And so, I draw to the end of what I want to say. I shall not be terribly upset (and certainly not surprised) if you do not agree with me in whole or in part. All I ask of you is to appreciate the need for some kind of position as I am advocating–or to provide an argument as to why we don’t need the kind of position I am advocating. I ask you if you don’t like my solution, to provide one in its stead. And to do as I have tried to do–use basic philosophy and history of science, and don’t get seduced into tender-minded thinking. It is not needed and it never really works.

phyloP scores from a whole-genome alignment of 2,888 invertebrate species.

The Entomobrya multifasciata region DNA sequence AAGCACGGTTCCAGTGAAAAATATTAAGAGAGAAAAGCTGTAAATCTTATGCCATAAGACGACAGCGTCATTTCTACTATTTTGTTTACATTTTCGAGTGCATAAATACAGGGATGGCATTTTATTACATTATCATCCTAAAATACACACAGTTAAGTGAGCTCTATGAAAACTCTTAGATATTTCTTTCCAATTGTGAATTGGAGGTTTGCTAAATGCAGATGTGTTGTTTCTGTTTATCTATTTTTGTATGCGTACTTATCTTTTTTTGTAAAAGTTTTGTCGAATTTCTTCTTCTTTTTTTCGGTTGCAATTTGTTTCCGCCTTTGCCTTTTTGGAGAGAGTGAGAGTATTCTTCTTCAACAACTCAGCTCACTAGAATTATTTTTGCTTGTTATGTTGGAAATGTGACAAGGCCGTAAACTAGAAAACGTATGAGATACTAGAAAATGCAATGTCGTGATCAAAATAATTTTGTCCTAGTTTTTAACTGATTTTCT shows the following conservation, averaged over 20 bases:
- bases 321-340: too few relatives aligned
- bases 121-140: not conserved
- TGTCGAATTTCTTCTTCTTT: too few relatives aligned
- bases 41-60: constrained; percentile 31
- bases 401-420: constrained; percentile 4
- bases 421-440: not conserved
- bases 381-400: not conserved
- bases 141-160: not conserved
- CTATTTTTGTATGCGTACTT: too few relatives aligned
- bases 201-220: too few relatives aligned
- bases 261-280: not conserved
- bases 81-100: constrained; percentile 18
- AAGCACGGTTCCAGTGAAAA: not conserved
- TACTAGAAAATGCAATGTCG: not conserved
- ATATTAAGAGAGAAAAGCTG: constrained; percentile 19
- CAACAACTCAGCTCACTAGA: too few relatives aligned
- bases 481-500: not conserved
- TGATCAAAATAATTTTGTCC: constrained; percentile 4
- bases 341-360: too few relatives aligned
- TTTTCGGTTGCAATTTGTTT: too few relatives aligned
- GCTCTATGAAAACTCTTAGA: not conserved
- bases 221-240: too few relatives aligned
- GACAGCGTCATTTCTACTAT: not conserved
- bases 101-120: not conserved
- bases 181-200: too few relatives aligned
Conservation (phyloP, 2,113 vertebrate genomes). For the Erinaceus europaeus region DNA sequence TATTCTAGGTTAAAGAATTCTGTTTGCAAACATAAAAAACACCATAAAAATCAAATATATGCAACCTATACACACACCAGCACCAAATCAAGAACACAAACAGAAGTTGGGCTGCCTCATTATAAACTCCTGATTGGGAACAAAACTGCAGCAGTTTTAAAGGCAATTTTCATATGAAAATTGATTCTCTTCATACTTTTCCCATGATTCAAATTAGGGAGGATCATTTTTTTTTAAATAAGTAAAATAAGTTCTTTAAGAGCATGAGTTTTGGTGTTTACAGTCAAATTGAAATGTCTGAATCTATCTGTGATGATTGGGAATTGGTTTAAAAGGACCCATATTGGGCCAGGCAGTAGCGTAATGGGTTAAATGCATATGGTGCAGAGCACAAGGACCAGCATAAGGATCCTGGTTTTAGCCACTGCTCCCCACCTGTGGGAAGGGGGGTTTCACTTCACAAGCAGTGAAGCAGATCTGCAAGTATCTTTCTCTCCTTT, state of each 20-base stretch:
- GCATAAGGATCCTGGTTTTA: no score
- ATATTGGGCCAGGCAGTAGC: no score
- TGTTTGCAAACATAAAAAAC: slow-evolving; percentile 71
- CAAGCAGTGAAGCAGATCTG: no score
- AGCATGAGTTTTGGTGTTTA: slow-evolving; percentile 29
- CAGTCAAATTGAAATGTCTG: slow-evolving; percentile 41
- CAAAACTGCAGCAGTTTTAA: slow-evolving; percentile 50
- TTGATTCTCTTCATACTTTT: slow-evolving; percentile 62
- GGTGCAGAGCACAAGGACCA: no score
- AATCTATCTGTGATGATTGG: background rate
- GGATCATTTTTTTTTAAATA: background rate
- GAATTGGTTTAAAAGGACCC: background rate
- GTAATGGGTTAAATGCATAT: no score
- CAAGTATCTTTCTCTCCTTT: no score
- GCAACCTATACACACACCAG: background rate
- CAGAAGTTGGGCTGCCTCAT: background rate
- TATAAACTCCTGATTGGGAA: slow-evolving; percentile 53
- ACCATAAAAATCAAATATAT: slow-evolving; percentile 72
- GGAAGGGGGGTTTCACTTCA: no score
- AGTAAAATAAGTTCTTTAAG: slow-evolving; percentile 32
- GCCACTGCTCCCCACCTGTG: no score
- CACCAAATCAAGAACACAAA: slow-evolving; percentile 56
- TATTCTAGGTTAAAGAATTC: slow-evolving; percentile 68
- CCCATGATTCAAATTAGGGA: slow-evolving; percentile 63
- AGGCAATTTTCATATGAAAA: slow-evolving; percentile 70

Let me just say that I am all in favor of Ruse’s solution. I would be fine with a system in which Christians agree not to hold forth on the factual reality of the physical world, and to yield to science on all such questions. And I would be fine with a system where they simply talk to each other about what they believe, but don’t then insist that their religion provides special insights that are relevant to public policy. I don’t think the primary pushback against Ruse’s view will be coming from atheists. Rather, I suspect the main hostility will come from Christians, who will think, properly, that Ruse is not really being very accommodating at all.